CCI event reflects on American response to 9/11, urges students to carry on remembrance


While speaking at a 9/11 anniversary event at Franklin Hall on Sept. 11, 2018, Chuck Banks informed Kent State students that 8 miles away from the CIA Directors location was the Pentagon. “We knew it was a terrorist attack, but it happened so quick… I called my wife… I called my sons… I even called my mother in Maryland… I felt I needed to hear everyone’s voice before I could get back to work.”

Maria McGinnis

Seventeen years ago, the nation experienced a sudden tragedy that changed the course of American history forever.

For some, 9/11 remains so vivid it’s hard to believe it happened nearly two decades ago. For others, the day is nothing more than a history lesson taught in school and understood through those who can recall the tragedy today.

Chuck Banks — a retired CIA executive, Army veteran and international logistics consultant — spoke on the “sacrifices and heroism of 9/11 and why 9/11 matters in 2018” Tuesday evening in Franklin Hall. Kent State’s CCI Explore program organized the event, called “The CIA and the 9/11 Generation: Reflections on Why 9/11 Matters Today.”

Banks led an audience of students, faculty and community members through a timeline of the events leading up to 9/11, events during the attack and the responses that followed.

The speech consisted of play-by-play reflection and personal anecdotes from Bank’s experiences as a CIA executive during the time of 9/11.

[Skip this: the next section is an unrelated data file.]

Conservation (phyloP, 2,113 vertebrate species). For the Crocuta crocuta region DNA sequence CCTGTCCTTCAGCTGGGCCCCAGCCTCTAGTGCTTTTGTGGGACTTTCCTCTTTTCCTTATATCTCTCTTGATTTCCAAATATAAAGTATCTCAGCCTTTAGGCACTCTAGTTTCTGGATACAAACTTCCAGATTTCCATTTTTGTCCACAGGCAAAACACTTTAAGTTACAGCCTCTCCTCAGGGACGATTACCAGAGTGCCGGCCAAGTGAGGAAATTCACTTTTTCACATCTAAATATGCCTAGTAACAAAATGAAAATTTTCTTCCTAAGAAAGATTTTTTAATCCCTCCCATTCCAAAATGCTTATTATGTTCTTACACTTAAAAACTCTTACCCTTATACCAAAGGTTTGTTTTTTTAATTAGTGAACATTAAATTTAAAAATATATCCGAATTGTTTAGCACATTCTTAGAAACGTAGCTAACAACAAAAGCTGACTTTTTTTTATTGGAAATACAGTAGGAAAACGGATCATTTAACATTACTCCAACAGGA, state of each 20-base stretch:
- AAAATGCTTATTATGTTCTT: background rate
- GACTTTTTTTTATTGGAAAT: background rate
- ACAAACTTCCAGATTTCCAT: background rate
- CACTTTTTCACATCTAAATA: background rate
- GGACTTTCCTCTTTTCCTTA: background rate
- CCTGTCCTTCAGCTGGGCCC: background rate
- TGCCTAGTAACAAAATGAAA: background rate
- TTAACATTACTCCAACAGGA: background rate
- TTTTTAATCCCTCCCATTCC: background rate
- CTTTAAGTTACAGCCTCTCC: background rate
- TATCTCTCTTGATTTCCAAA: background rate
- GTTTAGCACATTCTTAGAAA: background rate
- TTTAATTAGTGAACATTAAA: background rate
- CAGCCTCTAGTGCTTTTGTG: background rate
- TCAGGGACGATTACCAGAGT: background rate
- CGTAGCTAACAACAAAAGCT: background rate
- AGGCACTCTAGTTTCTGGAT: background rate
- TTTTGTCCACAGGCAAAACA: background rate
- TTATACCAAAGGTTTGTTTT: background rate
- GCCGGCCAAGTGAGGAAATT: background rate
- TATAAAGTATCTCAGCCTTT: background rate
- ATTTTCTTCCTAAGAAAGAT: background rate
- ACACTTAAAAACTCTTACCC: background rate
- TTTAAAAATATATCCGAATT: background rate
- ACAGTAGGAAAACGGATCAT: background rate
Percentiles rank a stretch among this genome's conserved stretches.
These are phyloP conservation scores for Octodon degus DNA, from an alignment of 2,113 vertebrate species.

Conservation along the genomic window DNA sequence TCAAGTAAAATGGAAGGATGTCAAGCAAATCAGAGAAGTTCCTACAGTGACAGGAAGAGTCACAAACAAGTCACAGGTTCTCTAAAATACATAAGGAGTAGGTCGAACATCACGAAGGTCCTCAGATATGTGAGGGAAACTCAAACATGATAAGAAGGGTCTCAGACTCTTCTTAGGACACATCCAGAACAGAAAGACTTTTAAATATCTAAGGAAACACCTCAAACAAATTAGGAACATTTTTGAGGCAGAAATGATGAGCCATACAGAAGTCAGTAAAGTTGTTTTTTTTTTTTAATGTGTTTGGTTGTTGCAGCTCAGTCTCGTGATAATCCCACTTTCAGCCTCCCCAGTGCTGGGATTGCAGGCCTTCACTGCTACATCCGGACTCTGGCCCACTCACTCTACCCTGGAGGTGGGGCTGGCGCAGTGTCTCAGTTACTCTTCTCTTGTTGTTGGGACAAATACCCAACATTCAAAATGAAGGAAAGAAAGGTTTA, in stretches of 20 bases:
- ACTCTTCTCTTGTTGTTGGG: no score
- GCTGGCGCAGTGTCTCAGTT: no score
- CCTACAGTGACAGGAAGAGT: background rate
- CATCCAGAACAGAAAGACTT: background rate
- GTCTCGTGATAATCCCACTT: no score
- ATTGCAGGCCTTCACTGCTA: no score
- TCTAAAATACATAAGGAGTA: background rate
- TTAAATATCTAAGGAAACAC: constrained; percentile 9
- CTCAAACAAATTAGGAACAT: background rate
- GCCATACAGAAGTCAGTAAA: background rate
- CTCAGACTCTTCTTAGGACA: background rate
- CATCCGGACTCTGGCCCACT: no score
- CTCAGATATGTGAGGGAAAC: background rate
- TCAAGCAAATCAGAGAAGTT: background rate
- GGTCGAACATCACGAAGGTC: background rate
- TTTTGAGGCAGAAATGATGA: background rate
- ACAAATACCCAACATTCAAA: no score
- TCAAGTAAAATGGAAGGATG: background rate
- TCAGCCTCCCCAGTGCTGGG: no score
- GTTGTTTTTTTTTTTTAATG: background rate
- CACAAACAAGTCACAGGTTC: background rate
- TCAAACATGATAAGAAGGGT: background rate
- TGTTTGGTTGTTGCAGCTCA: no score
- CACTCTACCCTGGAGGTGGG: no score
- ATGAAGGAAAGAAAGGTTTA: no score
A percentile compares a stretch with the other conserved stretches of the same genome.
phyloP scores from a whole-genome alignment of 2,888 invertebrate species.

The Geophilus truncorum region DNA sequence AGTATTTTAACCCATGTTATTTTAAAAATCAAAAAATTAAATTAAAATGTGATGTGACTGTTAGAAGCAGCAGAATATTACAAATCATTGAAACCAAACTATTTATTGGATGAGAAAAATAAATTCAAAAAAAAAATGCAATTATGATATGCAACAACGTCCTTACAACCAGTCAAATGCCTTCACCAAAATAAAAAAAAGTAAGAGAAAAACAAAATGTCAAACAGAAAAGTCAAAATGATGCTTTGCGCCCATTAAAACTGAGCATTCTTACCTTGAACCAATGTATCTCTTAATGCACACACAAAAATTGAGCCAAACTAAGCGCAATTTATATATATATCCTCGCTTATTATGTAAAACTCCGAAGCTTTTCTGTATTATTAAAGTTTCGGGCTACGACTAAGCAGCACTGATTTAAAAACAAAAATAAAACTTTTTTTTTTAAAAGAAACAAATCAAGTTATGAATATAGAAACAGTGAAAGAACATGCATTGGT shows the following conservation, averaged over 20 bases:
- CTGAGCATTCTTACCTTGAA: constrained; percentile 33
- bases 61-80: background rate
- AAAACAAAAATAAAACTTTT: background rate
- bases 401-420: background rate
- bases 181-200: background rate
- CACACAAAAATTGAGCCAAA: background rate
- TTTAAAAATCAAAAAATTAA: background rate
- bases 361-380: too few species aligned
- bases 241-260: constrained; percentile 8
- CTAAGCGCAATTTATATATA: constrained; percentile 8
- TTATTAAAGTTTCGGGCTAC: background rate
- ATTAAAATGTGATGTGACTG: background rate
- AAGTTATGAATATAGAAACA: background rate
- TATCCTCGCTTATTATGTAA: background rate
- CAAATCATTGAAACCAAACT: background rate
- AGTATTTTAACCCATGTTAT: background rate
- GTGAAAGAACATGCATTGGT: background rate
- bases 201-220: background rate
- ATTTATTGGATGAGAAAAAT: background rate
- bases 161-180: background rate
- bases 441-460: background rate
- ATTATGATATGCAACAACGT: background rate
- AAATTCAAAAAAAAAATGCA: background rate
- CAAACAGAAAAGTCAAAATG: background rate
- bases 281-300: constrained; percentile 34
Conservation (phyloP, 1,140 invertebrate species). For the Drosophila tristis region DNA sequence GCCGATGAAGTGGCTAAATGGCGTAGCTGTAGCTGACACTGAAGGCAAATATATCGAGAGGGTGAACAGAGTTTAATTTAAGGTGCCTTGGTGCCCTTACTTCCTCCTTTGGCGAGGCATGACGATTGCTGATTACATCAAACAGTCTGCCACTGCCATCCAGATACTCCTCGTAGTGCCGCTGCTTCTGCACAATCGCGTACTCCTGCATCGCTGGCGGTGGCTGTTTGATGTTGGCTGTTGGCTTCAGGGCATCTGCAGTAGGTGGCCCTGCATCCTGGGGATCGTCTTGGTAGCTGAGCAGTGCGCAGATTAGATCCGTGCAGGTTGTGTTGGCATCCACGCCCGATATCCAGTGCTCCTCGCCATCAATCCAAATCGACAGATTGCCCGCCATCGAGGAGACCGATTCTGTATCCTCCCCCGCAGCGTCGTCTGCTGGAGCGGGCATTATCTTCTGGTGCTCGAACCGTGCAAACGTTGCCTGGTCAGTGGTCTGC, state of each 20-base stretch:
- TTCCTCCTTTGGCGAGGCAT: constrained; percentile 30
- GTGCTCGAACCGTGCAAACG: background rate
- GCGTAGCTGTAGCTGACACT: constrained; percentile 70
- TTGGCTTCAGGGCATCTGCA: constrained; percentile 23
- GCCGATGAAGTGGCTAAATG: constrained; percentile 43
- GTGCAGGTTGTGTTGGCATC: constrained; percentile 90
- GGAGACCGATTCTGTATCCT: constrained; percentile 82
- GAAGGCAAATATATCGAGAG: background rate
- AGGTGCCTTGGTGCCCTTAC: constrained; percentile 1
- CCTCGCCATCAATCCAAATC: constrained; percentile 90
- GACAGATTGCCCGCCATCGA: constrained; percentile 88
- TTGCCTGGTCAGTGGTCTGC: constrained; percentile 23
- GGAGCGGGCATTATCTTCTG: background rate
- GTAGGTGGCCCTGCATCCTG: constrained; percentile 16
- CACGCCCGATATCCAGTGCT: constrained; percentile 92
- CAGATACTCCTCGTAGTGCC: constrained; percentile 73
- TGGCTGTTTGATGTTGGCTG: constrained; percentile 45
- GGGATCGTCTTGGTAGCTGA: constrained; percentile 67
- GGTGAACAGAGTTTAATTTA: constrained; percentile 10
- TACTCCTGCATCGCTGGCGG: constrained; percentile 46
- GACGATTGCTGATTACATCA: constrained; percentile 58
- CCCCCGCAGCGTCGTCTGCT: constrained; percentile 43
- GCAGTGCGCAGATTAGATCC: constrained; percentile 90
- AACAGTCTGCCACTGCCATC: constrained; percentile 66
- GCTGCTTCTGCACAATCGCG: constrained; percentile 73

After the reality of the attack set in, Banks and his fellow CIA team members took refuge in the basement of their office as they planned their next course of action and awaited further instruction.

“I just remember calling my wife and kids and even my mother in Maryland,” Banks said. “I knew it was completely illogical. I just felt the need to hear everyone’s voice.”

Banks describes the war in Afghanistan as “bizarre” because of how long it has lasted without any real resolutions.

“The war in Afghanistan is longer than World War I and II and the Korean War combined,” he said.

Banks added it has come to a point where we “don’t have the stomach to leave the war or a plan to win it.”

“I fully support anyone that goes to fight for our country, but I don’t want to lose anymore people without being able to explain to their parents why they’re going,” he said.

Banks said he wants young college students to understand the importance of commemorating 9/11 today because the effects are still rippling. Many students in the audience were too young to remember what they were doing on 9/11.

“People need to know we’re still at war in Afghanistan and sending soldiers to fight and die because of 9/11,” he said.

Stephanie Smith, an assistant professor in the School of Journalism and Mass Communication, said this is the first event of its kind, and CCI Explore organized the event to “provide students and faculty deeper understanding of contemporary global events.”

“This event aims to help the Kent State community, across and beyond CCI, gain new insights into America’s response to 9/11,” Smith said. “Many undergraduate students have no direct memory of the events of 9/11, which may make it more difficult for them to understand how 9/11 affects their lives today.”

The turnout of the event was so large that there were two rooms of overflow for audience members to watch the live recording of Bank’s speech.

Banks gave students with a desire to serve the country or work in any form of communication or government service some advice: “Take some risks” and be active members in the community.

Banks recommended voting, volunteering, taking advantage of receiving an education and sharing and further developing ideas with others.

“Just because you’re young doesn’t mean your voice doesn’t matter and shouldn’t be heard,” Banks said.

Maria McGinnis is a features reporter. Contact her at [email protected].